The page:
Introduction to Aquaponics

The combination of aquaculture and hydroponics results in fish water being passed through the plant bedding material. This makes aquaponics a ‘closed system’ and one where water will not be wasted.

In traditional aquaculture and hydroponics systems water is constantly replaced.  This practice is ultimately unsustainable.  In a world of growing water shortages, water wastage is a major environmental and social issue that needs immediate critical attention.

Aquaponics has been around for a long, long time.  The ancient Aztecs had agricultural islands which were known as ‘chinampas’. On these islands plants were raised on stationary (and sometimes movable) islands in lake shallows. Waste materials dredged from the Chinampa canals and surrounding cities were used to manually irrigate the plants.

In South China and Thailand, rice was (and still is) cultivated and farmed in paddy fields in combination with fish. This ‘polycultural’ type of farming is about using multiple crops in the same space, much in the same way as a natural ecosystem. These types of ecosystem farming practices existed in many Asian countries and used fish such as the oriental loach, swamp eel, common and crucian carp, as well as pond snails in the paddies.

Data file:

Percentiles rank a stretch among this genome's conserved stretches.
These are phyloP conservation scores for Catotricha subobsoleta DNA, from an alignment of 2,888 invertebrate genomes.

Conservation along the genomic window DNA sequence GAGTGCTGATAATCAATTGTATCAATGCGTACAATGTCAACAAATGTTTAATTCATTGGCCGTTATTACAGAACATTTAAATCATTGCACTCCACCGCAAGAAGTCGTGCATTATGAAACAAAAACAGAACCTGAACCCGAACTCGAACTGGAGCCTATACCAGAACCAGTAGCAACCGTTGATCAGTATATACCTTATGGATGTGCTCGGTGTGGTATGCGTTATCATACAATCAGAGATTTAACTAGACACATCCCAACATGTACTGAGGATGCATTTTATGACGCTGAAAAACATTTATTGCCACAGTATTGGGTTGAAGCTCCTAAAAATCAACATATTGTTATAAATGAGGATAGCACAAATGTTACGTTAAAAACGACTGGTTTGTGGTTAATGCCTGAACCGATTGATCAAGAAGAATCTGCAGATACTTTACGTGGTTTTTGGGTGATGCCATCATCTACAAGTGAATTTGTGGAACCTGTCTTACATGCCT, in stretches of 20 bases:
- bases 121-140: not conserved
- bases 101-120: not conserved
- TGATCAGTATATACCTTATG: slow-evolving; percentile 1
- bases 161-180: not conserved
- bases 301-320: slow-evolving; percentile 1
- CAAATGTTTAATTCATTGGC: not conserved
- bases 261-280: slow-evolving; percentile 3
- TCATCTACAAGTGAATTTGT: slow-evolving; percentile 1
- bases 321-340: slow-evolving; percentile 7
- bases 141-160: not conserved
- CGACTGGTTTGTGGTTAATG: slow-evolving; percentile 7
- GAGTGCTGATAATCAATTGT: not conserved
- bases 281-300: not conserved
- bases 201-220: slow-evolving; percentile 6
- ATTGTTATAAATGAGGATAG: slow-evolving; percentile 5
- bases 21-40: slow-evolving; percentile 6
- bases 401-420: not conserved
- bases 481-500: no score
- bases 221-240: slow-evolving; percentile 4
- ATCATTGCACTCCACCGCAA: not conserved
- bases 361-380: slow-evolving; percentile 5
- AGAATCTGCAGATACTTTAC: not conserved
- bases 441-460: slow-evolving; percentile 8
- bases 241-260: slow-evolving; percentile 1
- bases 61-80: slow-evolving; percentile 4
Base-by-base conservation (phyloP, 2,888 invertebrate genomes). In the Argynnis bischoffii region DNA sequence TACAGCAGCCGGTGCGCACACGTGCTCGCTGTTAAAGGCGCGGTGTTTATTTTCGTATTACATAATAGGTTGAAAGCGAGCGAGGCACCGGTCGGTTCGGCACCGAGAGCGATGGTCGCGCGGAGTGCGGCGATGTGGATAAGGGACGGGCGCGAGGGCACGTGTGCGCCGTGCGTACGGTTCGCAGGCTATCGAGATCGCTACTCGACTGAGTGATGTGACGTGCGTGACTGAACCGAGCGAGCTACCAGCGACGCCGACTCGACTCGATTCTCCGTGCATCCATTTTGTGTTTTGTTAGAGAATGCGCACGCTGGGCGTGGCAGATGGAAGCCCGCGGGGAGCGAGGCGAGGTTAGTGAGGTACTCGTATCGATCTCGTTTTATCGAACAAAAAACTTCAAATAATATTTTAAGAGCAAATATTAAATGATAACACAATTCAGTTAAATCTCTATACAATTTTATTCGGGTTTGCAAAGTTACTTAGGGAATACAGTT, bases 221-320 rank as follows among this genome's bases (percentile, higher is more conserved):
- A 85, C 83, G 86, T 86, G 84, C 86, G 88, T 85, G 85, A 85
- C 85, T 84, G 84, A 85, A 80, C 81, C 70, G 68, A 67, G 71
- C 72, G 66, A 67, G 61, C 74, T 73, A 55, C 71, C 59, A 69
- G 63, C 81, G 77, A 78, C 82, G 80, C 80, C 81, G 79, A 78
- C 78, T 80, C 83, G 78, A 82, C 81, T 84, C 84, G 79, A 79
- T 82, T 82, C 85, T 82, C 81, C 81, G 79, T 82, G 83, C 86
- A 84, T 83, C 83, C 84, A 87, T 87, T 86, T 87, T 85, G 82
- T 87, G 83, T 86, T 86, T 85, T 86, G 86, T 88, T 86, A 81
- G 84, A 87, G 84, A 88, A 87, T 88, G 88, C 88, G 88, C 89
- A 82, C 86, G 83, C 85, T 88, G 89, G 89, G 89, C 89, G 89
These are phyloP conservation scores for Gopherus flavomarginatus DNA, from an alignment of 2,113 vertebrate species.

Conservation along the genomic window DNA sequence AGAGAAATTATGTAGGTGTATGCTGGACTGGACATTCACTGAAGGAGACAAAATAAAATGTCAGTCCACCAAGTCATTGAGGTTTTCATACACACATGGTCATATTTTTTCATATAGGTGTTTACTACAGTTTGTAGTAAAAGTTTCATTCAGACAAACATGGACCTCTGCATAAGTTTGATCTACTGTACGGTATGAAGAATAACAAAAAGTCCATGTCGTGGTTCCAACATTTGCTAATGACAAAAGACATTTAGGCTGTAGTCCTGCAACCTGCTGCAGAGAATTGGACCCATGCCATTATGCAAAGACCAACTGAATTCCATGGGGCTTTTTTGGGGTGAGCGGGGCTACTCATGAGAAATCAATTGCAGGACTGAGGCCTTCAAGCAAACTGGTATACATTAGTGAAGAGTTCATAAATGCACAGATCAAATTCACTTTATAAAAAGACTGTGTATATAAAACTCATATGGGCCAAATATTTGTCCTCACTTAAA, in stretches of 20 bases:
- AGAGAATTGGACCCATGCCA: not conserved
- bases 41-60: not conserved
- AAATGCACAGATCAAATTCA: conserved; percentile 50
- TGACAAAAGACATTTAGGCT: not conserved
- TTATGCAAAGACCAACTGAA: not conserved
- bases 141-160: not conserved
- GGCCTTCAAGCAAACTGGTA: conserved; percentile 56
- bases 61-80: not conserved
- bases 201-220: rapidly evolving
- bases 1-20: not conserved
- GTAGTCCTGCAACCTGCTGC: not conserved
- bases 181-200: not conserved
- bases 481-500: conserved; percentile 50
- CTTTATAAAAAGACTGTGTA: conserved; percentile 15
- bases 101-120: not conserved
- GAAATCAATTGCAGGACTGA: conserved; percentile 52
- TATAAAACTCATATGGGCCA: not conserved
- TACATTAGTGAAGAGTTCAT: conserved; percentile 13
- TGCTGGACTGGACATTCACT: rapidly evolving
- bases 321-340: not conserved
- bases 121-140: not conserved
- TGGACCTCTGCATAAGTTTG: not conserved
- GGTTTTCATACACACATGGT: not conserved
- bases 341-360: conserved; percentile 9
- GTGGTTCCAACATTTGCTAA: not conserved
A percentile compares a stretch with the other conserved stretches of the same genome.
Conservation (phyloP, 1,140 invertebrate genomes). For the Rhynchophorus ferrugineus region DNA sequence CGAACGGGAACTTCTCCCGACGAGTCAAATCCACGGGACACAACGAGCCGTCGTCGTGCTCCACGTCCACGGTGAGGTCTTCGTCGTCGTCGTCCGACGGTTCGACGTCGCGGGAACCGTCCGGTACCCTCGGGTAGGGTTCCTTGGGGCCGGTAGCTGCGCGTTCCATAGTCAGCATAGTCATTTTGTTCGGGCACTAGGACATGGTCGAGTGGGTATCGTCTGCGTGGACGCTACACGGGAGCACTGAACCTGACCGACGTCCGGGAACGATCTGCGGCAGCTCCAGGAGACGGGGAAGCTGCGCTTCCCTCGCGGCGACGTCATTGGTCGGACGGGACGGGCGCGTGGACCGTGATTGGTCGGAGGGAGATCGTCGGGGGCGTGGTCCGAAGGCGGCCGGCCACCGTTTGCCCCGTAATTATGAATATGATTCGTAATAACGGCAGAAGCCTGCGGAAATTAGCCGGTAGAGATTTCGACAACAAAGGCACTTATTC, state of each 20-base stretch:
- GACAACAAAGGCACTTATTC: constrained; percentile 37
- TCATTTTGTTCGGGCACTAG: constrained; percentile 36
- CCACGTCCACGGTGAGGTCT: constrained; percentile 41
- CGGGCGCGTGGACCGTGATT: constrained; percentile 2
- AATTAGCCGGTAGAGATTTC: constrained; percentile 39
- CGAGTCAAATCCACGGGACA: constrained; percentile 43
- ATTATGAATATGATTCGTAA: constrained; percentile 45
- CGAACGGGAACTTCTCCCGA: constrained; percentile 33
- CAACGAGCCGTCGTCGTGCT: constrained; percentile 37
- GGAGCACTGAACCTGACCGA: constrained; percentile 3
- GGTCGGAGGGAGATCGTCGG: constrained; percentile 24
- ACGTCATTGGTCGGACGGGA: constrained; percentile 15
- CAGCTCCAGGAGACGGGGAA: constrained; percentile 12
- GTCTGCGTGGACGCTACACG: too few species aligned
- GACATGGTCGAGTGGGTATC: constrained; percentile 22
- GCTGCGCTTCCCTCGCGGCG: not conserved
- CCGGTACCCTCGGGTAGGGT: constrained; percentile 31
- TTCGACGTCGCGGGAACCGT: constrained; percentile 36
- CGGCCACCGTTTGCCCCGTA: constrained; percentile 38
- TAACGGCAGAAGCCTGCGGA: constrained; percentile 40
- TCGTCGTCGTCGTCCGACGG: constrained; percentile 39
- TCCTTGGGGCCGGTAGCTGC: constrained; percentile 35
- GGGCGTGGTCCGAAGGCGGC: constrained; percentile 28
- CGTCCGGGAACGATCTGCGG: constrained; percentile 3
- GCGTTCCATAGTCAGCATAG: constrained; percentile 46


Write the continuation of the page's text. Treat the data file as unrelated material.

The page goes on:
The rice farmers in Southern China still use these kinds of eco-friendly systems to grow rice and fish today. According to research from Zhejiang University in China, the rice fish system requires 68% less pesticide use and 24% less chemical fertilizer than the regular monoculture rice system.

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